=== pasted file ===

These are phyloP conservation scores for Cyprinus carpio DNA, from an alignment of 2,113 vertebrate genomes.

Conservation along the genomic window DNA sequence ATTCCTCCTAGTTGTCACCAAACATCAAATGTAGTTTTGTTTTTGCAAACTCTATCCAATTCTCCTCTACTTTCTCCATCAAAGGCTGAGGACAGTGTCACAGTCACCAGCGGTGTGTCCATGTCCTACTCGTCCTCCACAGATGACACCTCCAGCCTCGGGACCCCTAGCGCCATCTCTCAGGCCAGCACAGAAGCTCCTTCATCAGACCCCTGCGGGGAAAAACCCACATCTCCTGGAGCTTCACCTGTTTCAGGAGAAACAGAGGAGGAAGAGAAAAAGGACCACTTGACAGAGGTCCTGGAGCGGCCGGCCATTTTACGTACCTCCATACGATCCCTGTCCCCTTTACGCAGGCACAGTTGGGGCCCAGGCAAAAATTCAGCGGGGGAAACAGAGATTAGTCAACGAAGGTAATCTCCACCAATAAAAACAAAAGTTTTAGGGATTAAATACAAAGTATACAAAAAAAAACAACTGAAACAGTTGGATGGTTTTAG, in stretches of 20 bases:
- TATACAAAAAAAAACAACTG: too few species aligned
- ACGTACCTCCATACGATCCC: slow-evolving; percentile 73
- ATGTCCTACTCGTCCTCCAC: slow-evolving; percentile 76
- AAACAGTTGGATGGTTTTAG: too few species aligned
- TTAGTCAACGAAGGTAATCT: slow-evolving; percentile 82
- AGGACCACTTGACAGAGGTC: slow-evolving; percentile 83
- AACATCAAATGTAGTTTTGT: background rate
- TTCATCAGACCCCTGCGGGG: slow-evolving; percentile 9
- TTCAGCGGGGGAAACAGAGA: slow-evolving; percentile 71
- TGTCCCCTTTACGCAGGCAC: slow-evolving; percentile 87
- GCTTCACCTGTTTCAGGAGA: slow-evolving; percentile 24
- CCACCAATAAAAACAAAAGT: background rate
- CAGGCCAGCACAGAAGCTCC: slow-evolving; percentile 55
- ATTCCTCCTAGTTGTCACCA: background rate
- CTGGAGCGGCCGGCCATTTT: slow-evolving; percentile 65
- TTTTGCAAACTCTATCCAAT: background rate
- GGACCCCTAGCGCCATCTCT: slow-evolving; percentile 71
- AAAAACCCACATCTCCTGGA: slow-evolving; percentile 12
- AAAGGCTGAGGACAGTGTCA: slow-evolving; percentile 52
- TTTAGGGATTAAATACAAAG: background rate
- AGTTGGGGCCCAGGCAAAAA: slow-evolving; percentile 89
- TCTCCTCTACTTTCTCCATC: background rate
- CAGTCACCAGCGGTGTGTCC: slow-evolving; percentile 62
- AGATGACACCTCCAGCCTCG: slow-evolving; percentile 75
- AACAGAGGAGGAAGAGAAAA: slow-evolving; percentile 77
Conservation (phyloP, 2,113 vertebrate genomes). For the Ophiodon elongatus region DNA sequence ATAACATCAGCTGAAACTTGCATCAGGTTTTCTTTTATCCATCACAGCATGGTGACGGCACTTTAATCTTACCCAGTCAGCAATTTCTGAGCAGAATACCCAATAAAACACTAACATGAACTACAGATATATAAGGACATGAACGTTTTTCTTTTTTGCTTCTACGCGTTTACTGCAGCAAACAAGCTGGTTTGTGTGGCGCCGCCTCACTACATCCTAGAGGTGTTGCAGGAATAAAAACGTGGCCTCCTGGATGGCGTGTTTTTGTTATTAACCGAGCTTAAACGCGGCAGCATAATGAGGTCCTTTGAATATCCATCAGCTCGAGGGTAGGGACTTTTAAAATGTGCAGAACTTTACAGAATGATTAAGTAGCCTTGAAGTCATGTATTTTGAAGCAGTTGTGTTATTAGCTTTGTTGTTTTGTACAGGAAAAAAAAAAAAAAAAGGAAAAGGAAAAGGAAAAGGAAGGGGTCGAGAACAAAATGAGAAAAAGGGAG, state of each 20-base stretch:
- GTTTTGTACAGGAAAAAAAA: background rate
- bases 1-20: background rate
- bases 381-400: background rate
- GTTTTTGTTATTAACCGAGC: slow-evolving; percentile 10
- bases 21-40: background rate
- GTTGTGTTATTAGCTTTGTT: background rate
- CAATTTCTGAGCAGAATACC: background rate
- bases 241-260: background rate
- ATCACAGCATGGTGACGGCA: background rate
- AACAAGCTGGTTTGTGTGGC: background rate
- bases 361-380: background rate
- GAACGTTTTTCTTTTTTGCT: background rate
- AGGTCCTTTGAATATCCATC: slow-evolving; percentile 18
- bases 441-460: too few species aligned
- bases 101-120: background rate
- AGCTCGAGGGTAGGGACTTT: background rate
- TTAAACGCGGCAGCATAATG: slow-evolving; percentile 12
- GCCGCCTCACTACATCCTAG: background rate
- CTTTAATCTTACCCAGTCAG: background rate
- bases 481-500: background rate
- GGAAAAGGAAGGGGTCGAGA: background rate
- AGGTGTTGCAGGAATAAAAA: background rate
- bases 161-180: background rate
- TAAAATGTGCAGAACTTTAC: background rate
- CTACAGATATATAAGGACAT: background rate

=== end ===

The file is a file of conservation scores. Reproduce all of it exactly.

These are phyloP conservation scores for Cyprinus carpio DNA, from an alignment of 2,113 vertebrate genomes.

Conservation along the genomic window DNA sequence ATTCCTCCTAGTTGTCACCAAACATCAAATGTAGTTTTGTTTTTGCAAACTCTATCCAATTCTCCTCTACTTTCTCCATCAAAGGCTGAGGACAGTGTCACAGTCACCAGCGGTGTGTCCATGTCCTACTCGTCCTCCACAGATGACACCTCCAGCCTCGGGACCCCTAGCGCCATCTCTCAGGCCAGCACAGAAGCTCCTTCATCAGACCCCTGCGGGGAAAAACCCACATCTCCTGGAGCTTCACCTGTTTCAGGAGAAACAGAGGAGGAAGAGAAAAAGGACCACTTGACAGAGGTCCTGGAGCGGCCGGCCATTTTACGTACCTCCATACGATCCCTGTCCCCTTTACGCAGGCACAGTTGGGGCCCAGGCAAAAATTCAGCGGGGGAAACAGAGATTAGTCAACGAAGGTAATCTCCACCAATAAAAACAAAAGTTTTAGGGATTAAATACAAAGTATACAAAAAAAAACAACTGAAACAGTTGGATGGTTTTAG, in stretches of 20 bases:
- TATACAAAAAAAAACAACTG: too few species aligned
- ACGTACCTCCATACGATCCC: slow-evolving; percentile 73
- ATGTCCTACTCGTCCTCCAC: slow-evolving; percentile 76
- AAACAGTTGGATGGTTTTAG: too few species aligned
- TTAGTCAACGAAGGTAATCT: slow-evolving; percentile 82
- AGGACCACTTGACAGAGGTC: slow-evolving; percentile 83
- AACATCAAATGTAGTTTTGT: background rate
- TTCATCAGACCCCTGCGGGG: slow-evolving; percentile 9
- TTCAGCGGGGGAAACAGAGA: slow-evolving; percentile 71
- TGTCCCCTTTACGCAGGCAC: slow-evolving; percentile 87
- GCTTCACCTGTTTCAGGAGA: slow-evolving; percentile 24
- CCACCAATAAAAACAAAAGT: background rate
- CAGGCCAGCACAGAAGCTCC: slow-evolving; percentile 55
- ATTCCTCCTAGTTGTCACCA: background rate
- CTGGAGCGGCCGGCCATTTT: slow-evolving; percentile 65
- TTTTGCAAACTCTATCCAAT: background rate
- GGACCCCTAGCGCCATCTCT: slow-evolving; percentile 71
- AAAAACCCACATCTCCTGGA: slow-evolving; percentile 12
- AAAGGCTGAGGACAGTGTCA: slow-evolving; percentile 52
- TTTAGGGATTAAATACAAAG: background rate
- AGTTGGGGCCCAGGCAAAAA: slow-evolving; percentile 89
- TCTCCTCTACTTTCTCCATC: background rate
- CAGTCACCAGCGGTGTGTCC: slow-evolving; percentile 62
- AGATGACACCTCCAGCCTCG: slow-evolving; percentile 75
- AACAGAGGAGGAAGAGAAAA: slow-evolving; percentile 77
Conservation (phyloP, 2,113 vertebrate genomes). For the Ophiodon elongatus region DNA sequence ATAACATCAGCTGAAACTTGCATCAGGTTTTCTTTTATCCATCACAGCATGGTGACGGCACTTTAATCTTACCCAGTCAGCAATTTCTGAGCAGAATACCCAATAAAACACTAACATGAACTACAGATATATAAGGACATGAACGTTTTTCTTTTTTGCTTCTACGCGTTTACTGCAGCAAACAAGCTGGTTTGTGTGGCGCCGCCTCACTACATCCTAGAGGTGTTGCAGGAATAAAAACGTGGCCTCCTGGATGGCGTGTTTTTGTTATTAACCGAGCTTAAACGCGGCAGCATAATGAGGTCCTTTGAATATCCATCAGCTCGAGGGTAGGGACTTTTAAAATGTGCAGAACTTTACAGAATGATTAAGTAGCCTTGAAGTCATGTATTTTGAAGCAGTTGTGTTATTAGCTTTGTTGTTTTGTACAGGAAAAAAAAAAAAAAAAGGAAAAGGAAAAGGAAAAGGAAGGGGTCGAGAACAAAATGAGAAAAAGGGAG, state of each 20-base stretch:
- GTTTTGTACAGGAAAAAAAA: background rate
- bases 1-20: background rate
- bases 381-400: background rate
- GTTTTTGTTATTAACCGAGC: slow-evolving; percentile 10
- bases 21-40: background rate
- GTTGTGTTATTAGCTTTGTT: background rate
- CAATTTCTGAGCAGAATACC: background rate
- bases 241-260: background rate
- ATCACAGCATGGTGACGGCA: background rate
- AACAAGCTGGTTTGTGTGGC: background rate
- bases 361-380: background rate
- GAACGTTTTTCTTTTTTGCT: background rate
- AGGTCCTTTGAATATCCATC: slow-evolving; percentile 18
- bases 441-460: too few species aligned
- bases 101-120: background rate
- AGCTCGAGGGTAGGGACTTT: background rate
- TTAAACGCGGCAGCATAATG: slow-evolving; percentile 12
- GCCGCCTCACTACATCCTAG: background rate
- CTTTAATCTTACCCAGTCAG: background rate
- bases 481-500: background rate
- GGAAAAGGAAGGGGTCGAGA: background rate
- AGGTGTTGCAGGAATAAAAA: background rate
- bases 161-180: background rate
- TAAAATGTGCAGAACTTTAC: background rate
- CTACAGATATATAAGGACAT: background rate